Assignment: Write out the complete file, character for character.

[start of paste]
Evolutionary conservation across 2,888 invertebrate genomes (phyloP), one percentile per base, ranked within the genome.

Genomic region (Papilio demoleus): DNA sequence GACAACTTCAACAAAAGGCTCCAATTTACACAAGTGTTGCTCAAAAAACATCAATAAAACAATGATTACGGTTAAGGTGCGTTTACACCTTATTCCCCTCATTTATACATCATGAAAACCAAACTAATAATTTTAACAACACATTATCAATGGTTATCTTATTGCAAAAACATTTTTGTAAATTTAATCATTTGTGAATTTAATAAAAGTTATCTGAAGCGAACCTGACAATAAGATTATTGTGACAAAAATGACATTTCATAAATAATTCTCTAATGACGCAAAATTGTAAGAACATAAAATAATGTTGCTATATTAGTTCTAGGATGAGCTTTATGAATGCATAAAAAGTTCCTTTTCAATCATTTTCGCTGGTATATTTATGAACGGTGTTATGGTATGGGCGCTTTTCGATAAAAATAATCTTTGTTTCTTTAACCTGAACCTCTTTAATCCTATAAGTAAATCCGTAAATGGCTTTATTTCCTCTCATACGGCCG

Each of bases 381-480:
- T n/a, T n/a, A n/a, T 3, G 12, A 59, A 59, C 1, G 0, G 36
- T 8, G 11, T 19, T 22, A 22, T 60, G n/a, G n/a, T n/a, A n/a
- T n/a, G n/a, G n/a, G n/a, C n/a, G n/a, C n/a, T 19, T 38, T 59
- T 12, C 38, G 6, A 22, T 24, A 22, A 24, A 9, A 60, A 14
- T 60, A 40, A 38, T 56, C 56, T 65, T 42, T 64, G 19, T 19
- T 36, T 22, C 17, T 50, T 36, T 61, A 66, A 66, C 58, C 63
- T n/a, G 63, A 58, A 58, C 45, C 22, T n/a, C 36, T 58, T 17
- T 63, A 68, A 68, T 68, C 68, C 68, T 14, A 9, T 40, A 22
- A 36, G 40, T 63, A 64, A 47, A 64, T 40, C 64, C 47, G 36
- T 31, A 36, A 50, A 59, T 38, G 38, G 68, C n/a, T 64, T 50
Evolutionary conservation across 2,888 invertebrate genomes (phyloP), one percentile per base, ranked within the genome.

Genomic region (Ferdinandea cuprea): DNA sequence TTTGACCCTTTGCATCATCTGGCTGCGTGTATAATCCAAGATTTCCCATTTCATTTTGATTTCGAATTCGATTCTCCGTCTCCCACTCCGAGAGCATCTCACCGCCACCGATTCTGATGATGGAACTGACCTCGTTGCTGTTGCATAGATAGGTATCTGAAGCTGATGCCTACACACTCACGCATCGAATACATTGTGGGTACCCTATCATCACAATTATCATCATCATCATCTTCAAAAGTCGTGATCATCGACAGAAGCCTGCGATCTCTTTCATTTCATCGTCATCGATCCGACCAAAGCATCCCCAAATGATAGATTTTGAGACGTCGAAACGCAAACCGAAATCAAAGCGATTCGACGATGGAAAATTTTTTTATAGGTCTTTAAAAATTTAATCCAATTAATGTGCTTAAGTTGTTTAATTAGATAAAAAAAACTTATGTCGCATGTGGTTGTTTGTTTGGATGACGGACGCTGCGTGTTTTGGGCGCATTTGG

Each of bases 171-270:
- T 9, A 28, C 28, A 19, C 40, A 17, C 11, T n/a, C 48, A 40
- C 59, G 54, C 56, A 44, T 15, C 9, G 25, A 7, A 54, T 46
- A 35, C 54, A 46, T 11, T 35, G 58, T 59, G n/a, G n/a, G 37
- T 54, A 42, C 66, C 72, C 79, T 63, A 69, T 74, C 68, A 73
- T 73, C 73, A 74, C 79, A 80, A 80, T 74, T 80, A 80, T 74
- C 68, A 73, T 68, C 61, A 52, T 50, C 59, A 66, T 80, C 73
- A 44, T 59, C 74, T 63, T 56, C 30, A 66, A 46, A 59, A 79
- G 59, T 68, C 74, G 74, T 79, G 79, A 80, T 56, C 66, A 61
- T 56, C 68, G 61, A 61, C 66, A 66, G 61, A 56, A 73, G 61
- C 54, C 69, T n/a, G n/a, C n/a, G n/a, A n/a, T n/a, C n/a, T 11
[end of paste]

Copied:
Evolutionary conservation across 2,888 invertebrate genomes (phyloP), one percentile per base, ranked within the genome.

Genomic region (Papilio demoleus): DNA sequence GACAACTTCAACAAAAGGCTCCAATTTACACAAGTGTTGCTCAAAAAACATCAATAAAACAATGATTACGGTTAAGGTGCGTTTACACCTTATTCCCCTCATTTATACATCATGAAAACCAAACTAATAATTTTAACAACACATTATCAATGGTTATCTTATTGCAAAAACATTTTTGTAAATTTAATCATTTGTGAATTTAATAAAAGTTATCTGAAGCGAACCTGACAATAAGATTATTGTGACAAAAATGACATTTCATAAATAATTCTCTAATGACGCAAAATTGTAAGAACATAAAATAATGTTGCTATATTAGTTCTAGGATGAGCTTTATGAATGCATAAAAAGTTCCTTTTCAATCATTTTCGCTGGTATATTTATGAACGGTGTTATGGTATGGGCGCTTTTCGATAAAAATAATCTTTGTTTCTTTAACCTGAACCTCTTTAATCCTATAAGTAAATCCGTAAATGGCTTTATTTCCTCTCATACGGCCG

Each of bases 381-480:
- T n/a, T n/a, A n/a, T 3, G 12, A 59, A 59, C 1, G 0, G 36
- T 8, G 11, T 19, T 22, A 22, T 60, G n/a, G n/a, T n/a, A n/a
- T n/a, G n/a, G n/a, G n/a, C n/a, G n/a, C n/a, T 19, T 38, T 59
- T 12, C 38, G 6, A 22, T 24, A 22, A 24, A 9, A 60, A 14
- T 60, A 40, A 38, T 56, C 56, T 65, T 42, T 64, G 19, T 19
- T 36, T 22, C 17, T 50, T 36, T 61, A 66, A 66, C 58, C 63
- T n/a, G 63, A 58, A 58, C 45, C 22, T n/a, C 36, T 58, T 17
- T 63, A 68, A 68, T 68, C 68, C 68, T 14, A 9, T 40, A 22
- A 36, G 40, T 63, A 64, A 47, A 64, T 40, C 64, C 47, G 36
- T 31, A 36, A 50, A 59, T 38, G 38, G 68, C n/a, T 64, T 50
Evolutionary conservation across 2,888 invertebrate genomes (phyloP), one percentile per base, ranked within the genome.

Genomic region (Ferdinandea cuprea): DNA sequence TTTGACCCTTTGCATCATCTGGCTGCGTGTATAATCCAAGATTTCCCATTTCATTTTGATTTCGAATTCGATTCTCCGTCTCCCACTCCGAGAGCATCTCACCGCCACCGATTCTGATGATGGAACTGACCTCGTTGCTGTTGCATAGATAGGTATCTGAAGCTGATGCCTACACACTCACGCATCGAATACATTGTGGGTACCCTATCATCACAATTATCATCATCATCATCTTCAAAAGTCGTGATCATCGACAGAAGCCTGCGATCTCTTTCATTTCATCGTCATCGATCCGACCAAAGCATCCCCAAATGATAGATTTTGAGACGTCGAAACGCAAACCGAAATCAAAGCGATTCGACGATGGAAAATTTTTTTATAGGTCTTTAAAAATTTAATCCAATTAATGTGCTTAAGTTGTTTAATTAGATAAAAAAAACTTATGTCGCATGTGGTTGTTTGTTTGGATGACGGACGCTGCGTGTTTTGGGCGCATTTGG

Each of bases 171-270:
- T 9, A 28, C 28, A 19, C 40, A 17, C 11, T n/a, C 48, A 40
- C 59, G 54, C 56, A 44, T 15, C 9, G 25, A 7, A 54, T 46
- A 35, C 54, A 46, T 11, T 35, G 58, T 59, G n/a, G n/a, G 37
- T 54, A 42, C 66, C 72, C 79, T 63, A 69, T 74, C 68, A 73
- T 73, C 73, A 74, C 79, A 80, A 80, T 74, T 80, A 80, T 74
- C 68, A 73, T 68, C 61, A 52, T 50, C 59, A 66, T 80, C 73
- A 44, T 59, C 74, T 63, T 56, C 30, A 66, A 46, A 59, A 79
- G 59, T 68, C 74, G 74, T 79, G 79, A 80, T 56, C 66, A 61
- T 56, C 68, G 61, A 61, C 66, A 66, G 61, A 56, A 73, G 61
- C 54, C 69, T n/a, G n/a, C n/a, G n/a, A n/a, T n/a, C n/a, T 11